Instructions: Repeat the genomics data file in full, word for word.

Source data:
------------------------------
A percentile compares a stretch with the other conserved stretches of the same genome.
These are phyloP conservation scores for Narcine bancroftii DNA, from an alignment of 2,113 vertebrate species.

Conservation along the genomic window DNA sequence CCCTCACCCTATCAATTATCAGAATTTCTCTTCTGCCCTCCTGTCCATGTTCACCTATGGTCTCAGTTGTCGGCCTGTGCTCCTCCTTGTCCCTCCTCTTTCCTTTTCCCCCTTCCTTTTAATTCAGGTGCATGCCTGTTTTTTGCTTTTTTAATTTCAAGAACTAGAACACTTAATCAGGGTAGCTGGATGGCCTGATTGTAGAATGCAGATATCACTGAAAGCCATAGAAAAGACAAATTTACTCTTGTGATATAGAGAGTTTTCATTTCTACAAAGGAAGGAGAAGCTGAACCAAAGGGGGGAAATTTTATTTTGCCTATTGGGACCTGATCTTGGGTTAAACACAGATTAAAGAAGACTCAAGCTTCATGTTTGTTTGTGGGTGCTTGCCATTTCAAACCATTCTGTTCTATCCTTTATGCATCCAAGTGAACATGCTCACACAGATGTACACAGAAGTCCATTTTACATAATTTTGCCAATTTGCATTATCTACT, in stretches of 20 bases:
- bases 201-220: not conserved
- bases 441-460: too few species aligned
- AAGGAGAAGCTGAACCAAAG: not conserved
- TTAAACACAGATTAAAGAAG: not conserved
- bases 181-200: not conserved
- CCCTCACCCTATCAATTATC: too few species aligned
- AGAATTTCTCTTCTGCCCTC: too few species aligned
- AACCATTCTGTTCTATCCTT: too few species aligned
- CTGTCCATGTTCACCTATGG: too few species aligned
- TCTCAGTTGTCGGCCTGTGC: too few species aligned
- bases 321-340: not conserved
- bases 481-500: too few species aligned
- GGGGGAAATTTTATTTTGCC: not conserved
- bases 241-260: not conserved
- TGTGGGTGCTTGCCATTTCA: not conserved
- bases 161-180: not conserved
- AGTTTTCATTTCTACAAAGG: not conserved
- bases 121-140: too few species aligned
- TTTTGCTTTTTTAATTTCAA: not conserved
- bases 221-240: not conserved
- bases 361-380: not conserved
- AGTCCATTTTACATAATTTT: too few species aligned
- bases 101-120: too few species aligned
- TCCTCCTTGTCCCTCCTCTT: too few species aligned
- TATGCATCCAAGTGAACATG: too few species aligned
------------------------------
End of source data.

A percentile compares a stretch with the other conserved stretches of the same genome.
These are phyloP conservation scores for Narcine bancroftii DNA, from an alignment of 2,113 vertebrate species.

Conservation along the genomic window DNA sequence CCCTCACCCTATCAATTATCAGAATTTCTCTTCTGCCCTCCTGTCCATGTTCACCTATGGTCTCAGTTGTCGGCCTGTGCTCCTCCTTGTCCCTCCTCTTTCCTTTTCCCCCTTCCTTTTAATTCAGGTGCATGCCTGTTTTTTGCTTTTTTAATTTCAAGAACTAGAACACTTAATCAGGGTAGCTGGATGGCCTGATTGTAGAATGCAGATATCACTGAAAGCCATAGAAAAGACAAATTTACTCTTGTGATATAGAGAGTTTTCATTTCTACAAAGGAAGGAGAAGCTGAACCAAAGGGGGGAAATTTTATTTTGCCTATTGGGACCTGATCTTGGGTTAAACACAGATTAAAGAAGACTCAAGCTTCATGTTTGTTTGTGGGTGCTTGCCATTTCAAACCATTCTGTTCTATCCTTTATGCATCCAAGTGAACATGCTCACACAGATGTACACAGAAGTCCATTTTACATAATTTTGCCAATTTGCATTATCTACT, in stretches of 20 bases:
- bases 201-220: not conserved
- bases 441-460: too few species aligned
- AAGGAGAAGCTGAACCAAAG: not conserved
- TTAAACACAGATTAAAGAAG: not conserved
- bases 181-200: not conserved
- CCCTCACCCTATCAATTATC: too few species aligned
- AGAATTTCTCTTCTGCCCTC: too few species aligned
- AACCATTCTGTTCTATCCTT: too few species aligned
- CTGTCCATGTTCACCTATGG: too few species aligned
- TCTCAGTTGTCGGCCTGTGC: too few species aligned
- bases 321-340: not conserved
- bases 481-500: too few species aligned
- GGGGGAAATTTTATTTTGCC: not conserved
- bases 241-260: not conserved
- TGTGGGTGCTTGCCATTTCA: not conserved
- bases 161-180: not conserved
- AGTTTTCATTTCTACAAAGG: not conserved
- bases 121-140: too few species aligned
- TTTTGCTTTTTTAATTTCAA: not conserved
- bases 221-240: not conserved
- bases 361-380: not conserved
- AGTCCATTTTACATAATTTT: too few species aligned
- bases 101-120: too few species aligned
- TCCTCCTTGTCCCTCCTCTT: too few species aligned
- TATGCATCCAAGTGAACATG: too few species aligned